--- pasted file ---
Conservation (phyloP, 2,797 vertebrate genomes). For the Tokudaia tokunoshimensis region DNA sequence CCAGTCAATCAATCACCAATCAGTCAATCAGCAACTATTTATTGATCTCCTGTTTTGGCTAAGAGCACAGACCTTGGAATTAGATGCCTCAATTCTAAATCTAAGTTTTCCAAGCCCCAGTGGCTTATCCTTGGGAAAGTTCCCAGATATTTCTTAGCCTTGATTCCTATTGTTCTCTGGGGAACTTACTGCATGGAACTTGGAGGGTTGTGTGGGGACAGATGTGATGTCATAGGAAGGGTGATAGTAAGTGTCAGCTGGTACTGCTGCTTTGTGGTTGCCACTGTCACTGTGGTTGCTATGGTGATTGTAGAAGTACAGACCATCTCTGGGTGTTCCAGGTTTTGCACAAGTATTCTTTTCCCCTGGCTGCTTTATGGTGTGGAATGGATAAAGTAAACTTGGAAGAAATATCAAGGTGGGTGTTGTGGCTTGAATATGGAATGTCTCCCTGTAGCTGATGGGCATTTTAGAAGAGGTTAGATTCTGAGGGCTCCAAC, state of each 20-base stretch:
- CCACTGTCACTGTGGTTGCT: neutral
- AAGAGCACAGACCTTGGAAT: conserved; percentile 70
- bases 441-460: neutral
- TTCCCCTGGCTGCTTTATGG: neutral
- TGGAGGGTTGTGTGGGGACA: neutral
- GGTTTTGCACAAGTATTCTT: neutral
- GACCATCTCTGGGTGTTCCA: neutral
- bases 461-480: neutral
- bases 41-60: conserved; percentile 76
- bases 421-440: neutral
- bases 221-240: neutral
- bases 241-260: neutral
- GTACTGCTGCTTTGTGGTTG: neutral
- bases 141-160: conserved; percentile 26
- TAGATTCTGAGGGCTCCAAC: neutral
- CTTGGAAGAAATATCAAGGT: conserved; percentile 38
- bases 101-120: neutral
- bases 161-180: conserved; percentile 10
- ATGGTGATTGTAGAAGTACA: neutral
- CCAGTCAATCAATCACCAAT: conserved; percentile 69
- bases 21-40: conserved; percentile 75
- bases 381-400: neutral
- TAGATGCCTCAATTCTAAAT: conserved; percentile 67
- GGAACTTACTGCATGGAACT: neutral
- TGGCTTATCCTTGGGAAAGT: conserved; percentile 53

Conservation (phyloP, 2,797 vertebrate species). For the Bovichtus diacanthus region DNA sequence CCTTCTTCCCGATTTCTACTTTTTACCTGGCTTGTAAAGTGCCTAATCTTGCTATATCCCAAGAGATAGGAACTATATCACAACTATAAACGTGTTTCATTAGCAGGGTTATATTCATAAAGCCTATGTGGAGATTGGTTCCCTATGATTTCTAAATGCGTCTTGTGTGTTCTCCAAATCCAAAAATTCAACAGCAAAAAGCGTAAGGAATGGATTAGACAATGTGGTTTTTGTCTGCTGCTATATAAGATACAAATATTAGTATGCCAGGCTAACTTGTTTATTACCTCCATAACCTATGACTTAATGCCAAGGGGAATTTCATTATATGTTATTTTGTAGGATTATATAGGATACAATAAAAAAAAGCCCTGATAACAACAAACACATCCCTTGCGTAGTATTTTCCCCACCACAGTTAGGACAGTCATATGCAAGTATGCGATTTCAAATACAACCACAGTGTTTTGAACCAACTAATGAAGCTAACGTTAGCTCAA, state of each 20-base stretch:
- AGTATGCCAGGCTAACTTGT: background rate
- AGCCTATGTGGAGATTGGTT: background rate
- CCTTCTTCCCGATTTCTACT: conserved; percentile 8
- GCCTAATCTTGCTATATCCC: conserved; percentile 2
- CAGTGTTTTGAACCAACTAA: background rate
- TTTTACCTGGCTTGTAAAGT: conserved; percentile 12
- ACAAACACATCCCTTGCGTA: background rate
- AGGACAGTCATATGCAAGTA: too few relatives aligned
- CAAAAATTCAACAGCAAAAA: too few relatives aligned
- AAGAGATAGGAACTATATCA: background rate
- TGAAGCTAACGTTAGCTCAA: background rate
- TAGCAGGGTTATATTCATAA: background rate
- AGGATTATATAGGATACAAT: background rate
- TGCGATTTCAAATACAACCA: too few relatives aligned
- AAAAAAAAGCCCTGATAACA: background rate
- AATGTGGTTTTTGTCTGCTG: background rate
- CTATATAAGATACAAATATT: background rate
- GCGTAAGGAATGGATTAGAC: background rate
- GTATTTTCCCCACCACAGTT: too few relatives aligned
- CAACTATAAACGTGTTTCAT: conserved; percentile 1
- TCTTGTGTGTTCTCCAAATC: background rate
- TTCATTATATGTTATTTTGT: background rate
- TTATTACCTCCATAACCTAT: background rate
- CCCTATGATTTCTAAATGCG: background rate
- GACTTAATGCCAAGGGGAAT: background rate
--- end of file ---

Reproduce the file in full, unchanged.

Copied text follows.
Conservation (phyloP, 2,797 vertebrate genomes). For the Tokudaia tokunoshimensis region DNA sequence CCAGTCAATCAATCACCAATCAGTCAATCAGCAACTATTTATTGATCTCCTGTTTTGGCTAAGAGCACAGACCTTGGAATTAGATGCCTCAATTCTAAATCTAAGTTTTCCAAGCCCCAGTGGCTTATCCTTGGGAAAGTTCCCAGATATTTCTTAGCCTTGATTCCTATTGTTCTCTGGGGAACTTACTGCATGGAACTTGGAGGGTTGTGTGGGGACAGATGTGATGTCATAGGAAGGGTGATAGTAAGTGTCAGCTGGTACTGCTGCTTTGTGGTTGCCACTGTCACTGTGGTTGCTATGGTGATTGTAGAAGTACAGACCATCTCTGGGTGTTCCAGGTTTTGCACAAGTATTCTTTTCCCCTGGCTGCTTTATGGTGTGGAATGGATAAAGTAAACTTGGAAGAAATATCAAGGTGGGTGTTGTGGCTTGAATATGGAATGTCTCCCTGTAGCTGATGGGCATTTTAGAAGAGGTTAGATTCTGAGGGCTCCAAC, state of each 20-base stretch:
- CCACTGTCACTGTGGTTGCT: neutral
- AAGAGCACAGACCTTGGAAT: conserved; percentile 70
- bases 441-460: neutral
- TTCCCCTGGCTGCTTTATGG: neutral
- TGGAGGGTTGTGTGGGGACA: neutral
- GGTTTTGCACAAGTATTCTT: neutral
- GACCATCTCTGGGTGTTCCA: neutral
- bases 461-480: neutral
- bases 41-60: conserved; percentile 76
- bases 421-440: neutral
- bases 221-240: neutral
- bases 241-260: neutral
- GTACTGCTGCTTTGTGGTTG: neutral
- bases 141-160: conserved; percentile 26
- TAGATTCTGAGGGCTCCAAC: neutral
- CTTGGAAGAAATATCAAGGT: conserved; percentile 38
- bases 101-120: neutral
- bases 161-180: conserved; percentile 10
- ATGGTGATTGTAGAAGTACA: neutral
- CCAGTCAATCAATCACCAAT: conserved; percentile 69
- bases 21-40: conserved; percentile 75
- bases 381-400: neutral
- TAGATGCCTCAATTCTAAAT: conserved; percentile 67
- GGAACTTACTGCATGGAACT: neutral
- TGGCTTATCCTTGGGAAAGT: conserved; percentile 53

Conservation (phyloP, 2,797 vertebrate species). For the Bovichtus diacanthus region DNA sequence CCTTCTTCCCGATTTCTACTTTTTACCTGGCTTGTAAAGTGCCTAATCTTGCTATATCCCAAGAGATAGGAACTATATCACAACTATAAACGTGTTTCATTAGCAGGGTTATATTCATAAAGCCTATGTGGAGATTGGTTCCCTATGATTTCTAAATGCGTCTTGTGTGTTCTCCAAATCCAAAAATTCAACAGCAAAAAGCGTAAGGAATGGATTAGACAATGTGGTTTTTGTCTGCTGCTATATAAGATACAAATATTAGTATGCCAGGCTAACTTGTTTATTACCTCCATAACCTATGACTTAATGCCAAGGGGAATTTCATTATATGTTATTTTGTAGGATTATATAGGATACAATAAAAAAAAGCCCTGATAACAACAAACACATCCCTTGCGTAGTATTTTCCCCACCACAGTTAGGACAGTCATATGCAAGTATGCGATTTCAAATACAACCACAGTGTTTTGAACCAACTAATGAAGCTAACGTTAGCTCAA, state of each 20-base stretch:
- AGTATGCCAGGCTAACTTGT: background rate
- AGCCTATGTGGAGATTGGTT: background rate
- CCTTCTTCCCGATTTCTACT: conserved; percentile 8
- GCCTAATCTTGCTATATCCC: conserved; percentile 2
- CAGTGTTTTGAACCAACTAA: background rate
- TTTTACCTGGCTTGTAAAGT: conserved; percentile 12
- ACAAACACATCCCTTGCGTA: background rate
- AGGACAGTCATATGCAAGTA: too few relatives aligned
- CAAAAATTCAACAGCAAAAA: too few relatives aligned
- AAGAGATAGGAACTATATCA: background rate
- TGAAGCTAACGTTAGCTCAA: background rate
- TAGCAGGGTTATATTCATAA: background rate
- AGGATTATATAGGATACAAT: background rate
- TGCGATTTCAAATACAACCA: too few relatives aligned
- AAAAAAAAGCCCTGATAACA: background rate
- AATGTGGTTTTTGTCTGCTG: background rate
- CTATATAAGATACAAATATT: background rate
- GCGTAAGGAATGGATTAGAC: background rate
- GTATTTTCCCCACCACAGTT: too few relatives aligned
- CAACTATAAACGTGTTTCAT: conserved; percentile 1
- TCTTGTGTGTTCTCCAAATC: background rate
- TTCATTATATGTTATTTTGT: background rate
- TTATTACCTCCATAACCTAT: background rate
- CCCTATGATTTCTAAATGCG: background rate
- GACTTAATGCCAAGGGGAAT: background rate